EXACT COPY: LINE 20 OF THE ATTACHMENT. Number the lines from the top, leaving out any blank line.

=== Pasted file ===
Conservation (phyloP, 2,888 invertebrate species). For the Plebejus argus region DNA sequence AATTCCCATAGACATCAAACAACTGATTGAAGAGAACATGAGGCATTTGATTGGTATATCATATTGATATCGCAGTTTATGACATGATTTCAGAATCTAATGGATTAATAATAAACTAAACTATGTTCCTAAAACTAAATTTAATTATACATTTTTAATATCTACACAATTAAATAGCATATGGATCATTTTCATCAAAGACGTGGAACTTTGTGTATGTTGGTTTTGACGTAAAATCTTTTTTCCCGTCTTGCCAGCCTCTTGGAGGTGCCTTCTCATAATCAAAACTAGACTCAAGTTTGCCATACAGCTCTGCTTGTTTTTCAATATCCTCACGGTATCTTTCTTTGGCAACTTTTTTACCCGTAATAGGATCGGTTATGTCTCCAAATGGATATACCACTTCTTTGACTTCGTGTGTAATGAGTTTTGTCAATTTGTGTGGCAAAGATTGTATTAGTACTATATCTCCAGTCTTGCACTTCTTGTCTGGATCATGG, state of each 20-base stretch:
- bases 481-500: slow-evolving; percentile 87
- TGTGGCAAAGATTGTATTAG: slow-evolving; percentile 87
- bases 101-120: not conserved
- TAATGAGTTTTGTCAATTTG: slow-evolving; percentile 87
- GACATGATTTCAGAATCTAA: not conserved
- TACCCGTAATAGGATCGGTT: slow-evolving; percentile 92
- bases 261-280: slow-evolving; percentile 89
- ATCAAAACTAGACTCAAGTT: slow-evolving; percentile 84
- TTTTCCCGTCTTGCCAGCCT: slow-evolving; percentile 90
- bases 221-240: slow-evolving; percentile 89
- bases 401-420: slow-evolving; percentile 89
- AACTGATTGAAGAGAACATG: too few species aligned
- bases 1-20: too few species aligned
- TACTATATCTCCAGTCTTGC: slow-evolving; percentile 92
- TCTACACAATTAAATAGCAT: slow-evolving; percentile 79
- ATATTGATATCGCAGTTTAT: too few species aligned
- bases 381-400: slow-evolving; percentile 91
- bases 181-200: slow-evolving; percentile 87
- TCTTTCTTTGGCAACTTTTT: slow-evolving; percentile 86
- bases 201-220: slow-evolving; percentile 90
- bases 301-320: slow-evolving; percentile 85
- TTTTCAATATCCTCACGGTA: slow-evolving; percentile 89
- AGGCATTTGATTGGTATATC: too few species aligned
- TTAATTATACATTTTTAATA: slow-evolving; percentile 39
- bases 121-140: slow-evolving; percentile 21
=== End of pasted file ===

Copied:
- TCTTTCTTTGGCAACTTTTT: slow-evolving; percentile 86